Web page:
TORONTO (miningweekly.com) – South Africa’s mining licence cadastre that Mineral Resources Minister Susan Shabangu will launch publicly on March 30 will show who owns mining rights, what type, and for how long, she said on Monday.
It will be posted on a website and can be accessed by anyone, she said.
“If somebody claims they own a licence, you can go on the website and check whether that company exists. It will be able to tell whether it’s a prospecting licence or whether it’s a full mining licence, and the period it has been granted for,” Shabangu told Mining Weekly Online.
“I’ll launch it publicly on March 30 so everyone is aware of what we have done,” she said in an interview at the Prospectors and Developers Association of Canada (PDAC) convention.
Shabangu added that the Mineral Resources Department was already running the system to ensure it is working properly.
“It will assist investors,” she said.
Shabangu addressed delegates at the conference as part of a roadshow that the Mineral Resources Department is undertaking along with industry and organised labour to advertise South Africa's mining potential to North American investors.
MINING LAW AMMENDMENTS
Addressing a question from the audience after her speech, Shabangu said President Jacob Zuma had expressed concern to her over investors that apply for an exploration licence in the country only to sell it before developing a mine.
“[Zuma said] we must consider a process where it comes back to the state, because we gave it to you as the state. But that’s the view of the president,” she said.
Asked to elaborate on this, Shabangu commented: “If you wanted to apply for the same right and you wanted to exploit the right, you have been disadvantaged by someone who has passed it on. It is unfair.”
The above will be addressed as one of the amendments to South Africa’s mining legislation the mineral resources department will put before Cabinet in two weeks time.
“It also raises questions around ‘once empowered, always empowered’ – what happens if I’m your empowerment partner and in turn I’m no longer interested?” said Shabangu.
South Africa’s Mineral and Petroleum Resources Development Act (MPRDA), implemented in 2004, requires mining companies to sell a 26% stake in their local projects to black investors, who were excluded from the economy during apartheid.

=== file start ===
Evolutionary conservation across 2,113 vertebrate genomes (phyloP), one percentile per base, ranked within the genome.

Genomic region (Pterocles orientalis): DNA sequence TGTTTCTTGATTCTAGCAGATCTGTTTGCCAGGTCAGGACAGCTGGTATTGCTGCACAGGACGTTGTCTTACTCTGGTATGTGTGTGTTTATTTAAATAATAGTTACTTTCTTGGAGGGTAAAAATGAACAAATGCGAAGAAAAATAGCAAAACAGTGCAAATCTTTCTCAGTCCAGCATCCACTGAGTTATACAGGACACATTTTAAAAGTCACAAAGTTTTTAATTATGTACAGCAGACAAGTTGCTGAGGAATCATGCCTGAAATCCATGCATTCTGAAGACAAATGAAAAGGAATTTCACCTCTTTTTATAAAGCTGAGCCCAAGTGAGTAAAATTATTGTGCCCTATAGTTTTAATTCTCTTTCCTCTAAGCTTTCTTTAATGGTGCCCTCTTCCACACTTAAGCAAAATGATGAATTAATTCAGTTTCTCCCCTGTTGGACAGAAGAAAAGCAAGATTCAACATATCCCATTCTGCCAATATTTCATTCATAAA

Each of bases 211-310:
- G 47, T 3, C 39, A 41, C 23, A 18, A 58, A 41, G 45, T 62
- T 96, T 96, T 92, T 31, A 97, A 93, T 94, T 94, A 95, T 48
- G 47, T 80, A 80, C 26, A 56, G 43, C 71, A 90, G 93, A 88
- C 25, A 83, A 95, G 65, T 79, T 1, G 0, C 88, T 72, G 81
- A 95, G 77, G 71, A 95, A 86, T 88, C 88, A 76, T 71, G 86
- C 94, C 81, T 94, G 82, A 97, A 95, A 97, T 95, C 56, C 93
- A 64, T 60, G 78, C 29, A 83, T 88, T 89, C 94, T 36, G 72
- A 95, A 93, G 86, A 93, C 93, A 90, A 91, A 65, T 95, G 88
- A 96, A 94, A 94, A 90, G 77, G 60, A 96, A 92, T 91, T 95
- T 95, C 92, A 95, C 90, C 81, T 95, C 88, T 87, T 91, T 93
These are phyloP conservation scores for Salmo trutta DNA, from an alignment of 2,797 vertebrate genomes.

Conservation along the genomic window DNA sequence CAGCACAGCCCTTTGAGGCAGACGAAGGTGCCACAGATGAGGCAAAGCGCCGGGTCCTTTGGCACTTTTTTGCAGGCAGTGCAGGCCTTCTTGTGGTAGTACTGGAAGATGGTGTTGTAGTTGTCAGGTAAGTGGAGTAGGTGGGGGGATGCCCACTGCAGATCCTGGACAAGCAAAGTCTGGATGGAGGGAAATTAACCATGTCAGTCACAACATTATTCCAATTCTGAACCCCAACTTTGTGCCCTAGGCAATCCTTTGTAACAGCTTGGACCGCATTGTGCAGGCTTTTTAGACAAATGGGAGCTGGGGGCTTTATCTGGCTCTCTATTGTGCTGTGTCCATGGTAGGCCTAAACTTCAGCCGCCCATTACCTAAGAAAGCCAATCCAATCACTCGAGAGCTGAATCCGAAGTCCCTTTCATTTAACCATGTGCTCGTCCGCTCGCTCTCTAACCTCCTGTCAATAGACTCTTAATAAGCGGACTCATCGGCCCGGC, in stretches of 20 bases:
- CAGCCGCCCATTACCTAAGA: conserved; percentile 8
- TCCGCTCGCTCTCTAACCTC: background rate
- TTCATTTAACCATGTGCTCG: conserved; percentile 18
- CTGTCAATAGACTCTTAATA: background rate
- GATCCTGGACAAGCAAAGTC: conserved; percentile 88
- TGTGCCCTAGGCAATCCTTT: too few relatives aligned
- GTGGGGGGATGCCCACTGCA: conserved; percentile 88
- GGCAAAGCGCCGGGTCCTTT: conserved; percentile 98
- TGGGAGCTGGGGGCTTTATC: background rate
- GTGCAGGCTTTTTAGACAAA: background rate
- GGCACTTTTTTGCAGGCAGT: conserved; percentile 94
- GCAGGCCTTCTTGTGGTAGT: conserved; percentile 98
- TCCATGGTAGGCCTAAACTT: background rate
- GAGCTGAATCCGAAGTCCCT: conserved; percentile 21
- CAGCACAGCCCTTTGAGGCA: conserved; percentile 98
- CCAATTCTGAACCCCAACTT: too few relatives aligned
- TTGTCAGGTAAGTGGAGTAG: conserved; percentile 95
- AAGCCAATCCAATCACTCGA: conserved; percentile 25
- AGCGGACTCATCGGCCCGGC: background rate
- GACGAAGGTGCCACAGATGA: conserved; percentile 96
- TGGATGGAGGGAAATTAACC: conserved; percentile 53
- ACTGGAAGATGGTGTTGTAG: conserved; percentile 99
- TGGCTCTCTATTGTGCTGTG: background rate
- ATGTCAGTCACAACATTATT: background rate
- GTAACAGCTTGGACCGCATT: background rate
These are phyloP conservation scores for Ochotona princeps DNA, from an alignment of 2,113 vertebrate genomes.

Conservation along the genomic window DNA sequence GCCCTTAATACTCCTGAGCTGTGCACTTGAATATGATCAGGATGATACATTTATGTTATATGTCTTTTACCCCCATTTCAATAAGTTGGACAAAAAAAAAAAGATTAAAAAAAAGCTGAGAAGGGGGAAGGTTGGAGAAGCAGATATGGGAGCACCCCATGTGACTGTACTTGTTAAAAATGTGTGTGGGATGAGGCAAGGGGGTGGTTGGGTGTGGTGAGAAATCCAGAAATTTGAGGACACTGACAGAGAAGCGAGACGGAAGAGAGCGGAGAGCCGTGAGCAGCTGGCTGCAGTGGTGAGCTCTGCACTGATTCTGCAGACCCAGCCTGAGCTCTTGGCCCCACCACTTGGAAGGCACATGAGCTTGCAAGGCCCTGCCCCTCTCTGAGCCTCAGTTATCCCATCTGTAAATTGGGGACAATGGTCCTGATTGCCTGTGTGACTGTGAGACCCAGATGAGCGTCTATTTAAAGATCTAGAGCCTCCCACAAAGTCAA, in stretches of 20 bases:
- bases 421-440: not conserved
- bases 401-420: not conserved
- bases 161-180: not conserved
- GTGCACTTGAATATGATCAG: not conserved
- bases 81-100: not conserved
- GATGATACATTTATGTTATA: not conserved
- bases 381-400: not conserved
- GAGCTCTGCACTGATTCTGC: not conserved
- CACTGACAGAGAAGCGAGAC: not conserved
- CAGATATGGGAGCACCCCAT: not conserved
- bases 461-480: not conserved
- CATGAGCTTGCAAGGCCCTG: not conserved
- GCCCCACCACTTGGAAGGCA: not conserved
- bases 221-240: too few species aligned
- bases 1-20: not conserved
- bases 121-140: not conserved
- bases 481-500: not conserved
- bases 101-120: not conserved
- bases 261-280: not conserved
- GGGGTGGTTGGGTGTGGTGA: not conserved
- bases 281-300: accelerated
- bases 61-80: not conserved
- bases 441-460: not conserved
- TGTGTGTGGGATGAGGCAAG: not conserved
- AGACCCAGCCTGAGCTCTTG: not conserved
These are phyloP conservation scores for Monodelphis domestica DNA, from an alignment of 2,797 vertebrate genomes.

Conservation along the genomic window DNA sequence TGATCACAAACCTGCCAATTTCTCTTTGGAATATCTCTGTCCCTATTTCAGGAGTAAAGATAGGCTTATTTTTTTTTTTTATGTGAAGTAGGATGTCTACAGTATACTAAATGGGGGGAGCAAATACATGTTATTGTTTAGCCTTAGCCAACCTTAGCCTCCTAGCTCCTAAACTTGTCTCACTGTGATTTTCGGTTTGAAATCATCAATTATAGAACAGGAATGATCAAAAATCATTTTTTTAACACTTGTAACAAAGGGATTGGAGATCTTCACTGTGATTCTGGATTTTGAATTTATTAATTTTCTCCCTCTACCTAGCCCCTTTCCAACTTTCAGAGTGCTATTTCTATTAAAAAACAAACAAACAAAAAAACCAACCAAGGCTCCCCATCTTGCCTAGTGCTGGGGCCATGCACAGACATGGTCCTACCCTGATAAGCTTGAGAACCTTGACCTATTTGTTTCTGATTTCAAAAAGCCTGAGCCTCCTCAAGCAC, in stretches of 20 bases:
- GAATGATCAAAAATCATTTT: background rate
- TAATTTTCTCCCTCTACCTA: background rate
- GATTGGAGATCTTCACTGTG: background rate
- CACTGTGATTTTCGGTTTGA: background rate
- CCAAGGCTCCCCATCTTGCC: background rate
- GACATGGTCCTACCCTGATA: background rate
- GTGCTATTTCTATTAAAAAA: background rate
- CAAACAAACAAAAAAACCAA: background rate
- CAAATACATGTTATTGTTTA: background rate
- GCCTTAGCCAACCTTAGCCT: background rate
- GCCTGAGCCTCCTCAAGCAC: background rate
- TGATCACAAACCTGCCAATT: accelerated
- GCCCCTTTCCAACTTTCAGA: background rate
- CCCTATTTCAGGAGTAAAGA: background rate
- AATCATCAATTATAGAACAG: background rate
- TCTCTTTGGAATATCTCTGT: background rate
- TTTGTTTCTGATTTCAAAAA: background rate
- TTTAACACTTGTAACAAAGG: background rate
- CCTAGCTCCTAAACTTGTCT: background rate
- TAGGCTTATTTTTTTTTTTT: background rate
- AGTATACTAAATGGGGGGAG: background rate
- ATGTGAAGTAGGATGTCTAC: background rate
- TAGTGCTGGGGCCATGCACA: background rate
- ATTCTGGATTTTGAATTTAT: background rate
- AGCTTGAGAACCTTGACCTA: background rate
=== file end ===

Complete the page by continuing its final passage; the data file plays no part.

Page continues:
Shabangu said another key aspect of the MPRDA her department will seek to amend is that of associated minerals.
The issue was brought to the fore last year, when number three platinum miner Lonmin was forced to stop selling the base metals it produces from the same rocks as its platinum, after it failed to convert certain of its old licences to incorporate associated metals production.
“The purpose of reviewing the act is to try address as much uncertainty as we can,” Shabangu commented.
STATE MINING COMPANY
Prominent South African law firm Webber Wentzel partner Peter Leon questioned Shabangu about the newly launched State mining company being exempted from certain provisions in the mining law.
Shabangu said her predecessor, Buyelwa Sonjica, had put these in place, and that she did not agree with them.
“I took a decision that I’m not going to implement those exemptions,” Shabangu said, to a round of applause.
“I have already refused applications from the African Exploration and Mining Financing Company because they were not compliant.”
Shabangu told Mining Weekly Online she was encouraged that state transport company Transnet’s new CEO Brian Molefe indicated an eagerness to aggressively partner with the private sector to boost rail capacity.
“Where I sit, I would like to see new rail routes being opened,” she said.
“We’ve discovered coal in Limpopo, we mustn’t take it to Richards Bay, we must take it to Beira, which will make it more efficient and cost effective.”
Coal exports from Richards Bay have shrunk for the past five years, mainly owing to poor operational performance by Transnet.
“We are going to work together with Public Enterprises Department and the Transport Department, Transnet and Eskom, to make sure that we form a structure ensuring that our infrastructure responds to the mining sector in a way that will maximise our output as a country,” said Shabangu.